The New Orleans Alcohol Use in HIV Study: Launching a Translational Investigation of the Interaction of Alcohol Use with Biological and Socioenvironmental Risk Factors for Multimorbidity in People Living with HIV

Alcohol Clin Exp Res. 2019 Apr;43(4):704-709. doi: 10.1111/acer.13980. Epub 2019 Mar 10.


Background: Alcohol use disorders (AUDs) are highly prevalent in people living with HIV (PLWH) and are associated with increased HIV risk behaviors, suboptimal treatment adherence, potential interaction with medication pharmacodynamics, and greater risk for disease progression. Preclinical studies show that chronic binge alcohol administration accelerates disease progression and aggravates pathogenesis in the simian immunodeficiency virus (SIV)-infected rhesus macaque model despite viral suppression by antiretroviral therapy.

Methods: To translate preclinical findings in the rhesus macaque model of chronic binge alcohol administration and SIV infection and to address areas of uncertainty surrounding the biological mechanisms and socioenvironmental modifiers that contribute to the relationship between alcohol use and HIV-associated comorbidities, precocious aging, and disease progression, we designed a translational multiproject, longitudinal, cohort study, and the New Orleans Alcohol Use in HIV (NOAH) Study. The NOAH Study is led by a multidisciplinary team of scientists, with a research focus on the interaction of AUD and HIV. The overarching hypothesis is that alcohol use will lead to adverse health outcomes in PLWH. In this report, we describe the study design and baseline descriptive characteristics of our cohort.

Results: Three-hundred and sixty-five participants completed the baseline testing. The cohort is predominantly male (69%) and African American (83.5%). The majority of participants report incomes below 200% of the federal poverty level. CD4 counts <200 cells/μl were found in 12.8% and viral loads <50 copies/ml were found in 73.6%. These HIV status variables did not differ based upon alcohol use.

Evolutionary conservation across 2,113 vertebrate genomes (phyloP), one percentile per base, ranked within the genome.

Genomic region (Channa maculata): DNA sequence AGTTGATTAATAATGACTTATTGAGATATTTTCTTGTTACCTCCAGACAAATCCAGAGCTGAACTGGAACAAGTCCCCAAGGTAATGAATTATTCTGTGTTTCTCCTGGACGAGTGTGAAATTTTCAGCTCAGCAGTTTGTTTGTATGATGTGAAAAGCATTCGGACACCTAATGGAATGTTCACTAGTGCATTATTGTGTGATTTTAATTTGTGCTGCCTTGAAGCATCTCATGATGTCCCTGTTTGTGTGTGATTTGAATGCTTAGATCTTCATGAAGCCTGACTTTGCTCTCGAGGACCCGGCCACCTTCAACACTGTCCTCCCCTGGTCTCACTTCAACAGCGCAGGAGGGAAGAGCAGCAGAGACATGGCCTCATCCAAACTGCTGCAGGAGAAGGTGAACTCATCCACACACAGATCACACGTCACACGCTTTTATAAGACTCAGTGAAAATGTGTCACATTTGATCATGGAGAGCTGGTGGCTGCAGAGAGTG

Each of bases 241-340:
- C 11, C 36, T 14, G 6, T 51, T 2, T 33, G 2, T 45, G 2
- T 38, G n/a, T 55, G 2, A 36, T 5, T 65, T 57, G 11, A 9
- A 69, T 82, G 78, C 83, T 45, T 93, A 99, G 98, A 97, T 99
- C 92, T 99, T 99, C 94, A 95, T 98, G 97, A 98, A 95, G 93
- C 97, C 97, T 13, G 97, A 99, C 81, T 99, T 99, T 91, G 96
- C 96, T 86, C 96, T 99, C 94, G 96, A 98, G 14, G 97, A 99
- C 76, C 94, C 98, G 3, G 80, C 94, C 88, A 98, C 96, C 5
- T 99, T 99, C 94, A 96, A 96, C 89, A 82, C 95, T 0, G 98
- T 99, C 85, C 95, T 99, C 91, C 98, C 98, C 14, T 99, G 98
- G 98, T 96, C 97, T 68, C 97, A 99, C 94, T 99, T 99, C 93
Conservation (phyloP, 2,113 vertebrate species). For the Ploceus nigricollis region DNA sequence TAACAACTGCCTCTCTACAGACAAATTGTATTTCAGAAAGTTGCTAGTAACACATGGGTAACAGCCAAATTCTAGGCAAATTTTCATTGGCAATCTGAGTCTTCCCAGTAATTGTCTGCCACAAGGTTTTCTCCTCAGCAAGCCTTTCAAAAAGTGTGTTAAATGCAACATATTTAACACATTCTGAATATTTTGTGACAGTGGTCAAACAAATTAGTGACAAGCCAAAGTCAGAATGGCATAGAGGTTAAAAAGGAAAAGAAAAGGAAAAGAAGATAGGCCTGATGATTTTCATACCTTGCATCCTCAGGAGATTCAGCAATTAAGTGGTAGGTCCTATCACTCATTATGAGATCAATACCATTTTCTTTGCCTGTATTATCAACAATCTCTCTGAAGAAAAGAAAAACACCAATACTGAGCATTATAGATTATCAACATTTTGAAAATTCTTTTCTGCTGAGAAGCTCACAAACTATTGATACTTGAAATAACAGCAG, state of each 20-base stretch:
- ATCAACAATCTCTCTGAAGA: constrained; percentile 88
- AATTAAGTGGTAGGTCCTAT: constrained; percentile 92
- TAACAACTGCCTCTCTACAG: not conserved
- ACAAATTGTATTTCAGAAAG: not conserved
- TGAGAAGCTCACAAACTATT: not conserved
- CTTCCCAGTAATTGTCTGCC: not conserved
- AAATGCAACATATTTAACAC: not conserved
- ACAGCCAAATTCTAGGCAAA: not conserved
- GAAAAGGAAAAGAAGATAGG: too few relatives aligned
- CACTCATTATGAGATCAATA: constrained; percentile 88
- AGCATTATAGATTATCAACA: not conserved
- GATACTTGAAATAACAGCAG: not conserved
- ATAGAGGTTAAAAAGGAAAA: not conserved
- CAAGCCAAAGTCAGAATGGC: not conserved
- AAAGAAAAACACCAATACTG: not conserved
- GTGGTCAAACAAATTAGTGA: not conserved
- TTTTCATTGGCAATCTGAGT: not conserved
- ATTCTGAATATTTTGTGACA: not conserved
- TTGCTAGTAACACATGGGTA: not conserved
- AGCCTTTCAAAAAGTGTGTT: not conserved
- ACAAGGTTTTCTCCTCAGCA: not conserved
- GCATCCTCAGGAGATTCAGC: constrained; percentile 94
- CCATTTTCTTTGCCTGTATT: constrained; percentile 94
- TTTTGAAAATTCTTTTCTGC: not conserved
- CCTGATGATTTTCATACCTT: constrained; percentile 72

Conclusions: The NOAH Study facilitates bidirectional translational investigation of alcohol's impact on PLWH. Translation of preclinical findings to PLWH permits confirmation of basic biological mechanisms in humans and also allows incorporation of sociobehavioral factors that may affect biology but are challenging to replicate in preclinical models.

Keywords: Alcohol; Comorbidities; Frailty; HIV; Immunosenescence.

Publication types

  • Research Support, N.I.H., Extramural
  • Research Support, Non-U.S. Gov't

MeSH terms

  • Adult
  • Aged
  • Alcohol Drinking / adverse effects*
  • Alcohol Drinking / epidemiology*
  • Female
  • HIV Infections / epidemiology*
  • HIV Infections / psychology*
  • Humans
  • Longitudinal Studies
  • Male
  • Middle Aged
  • Multimorbidity
  • New Orleans / epidemiology
  • Research Design*
  • Risk Factors
  • Translational Research, Biomedical / methods*
  • Young Adult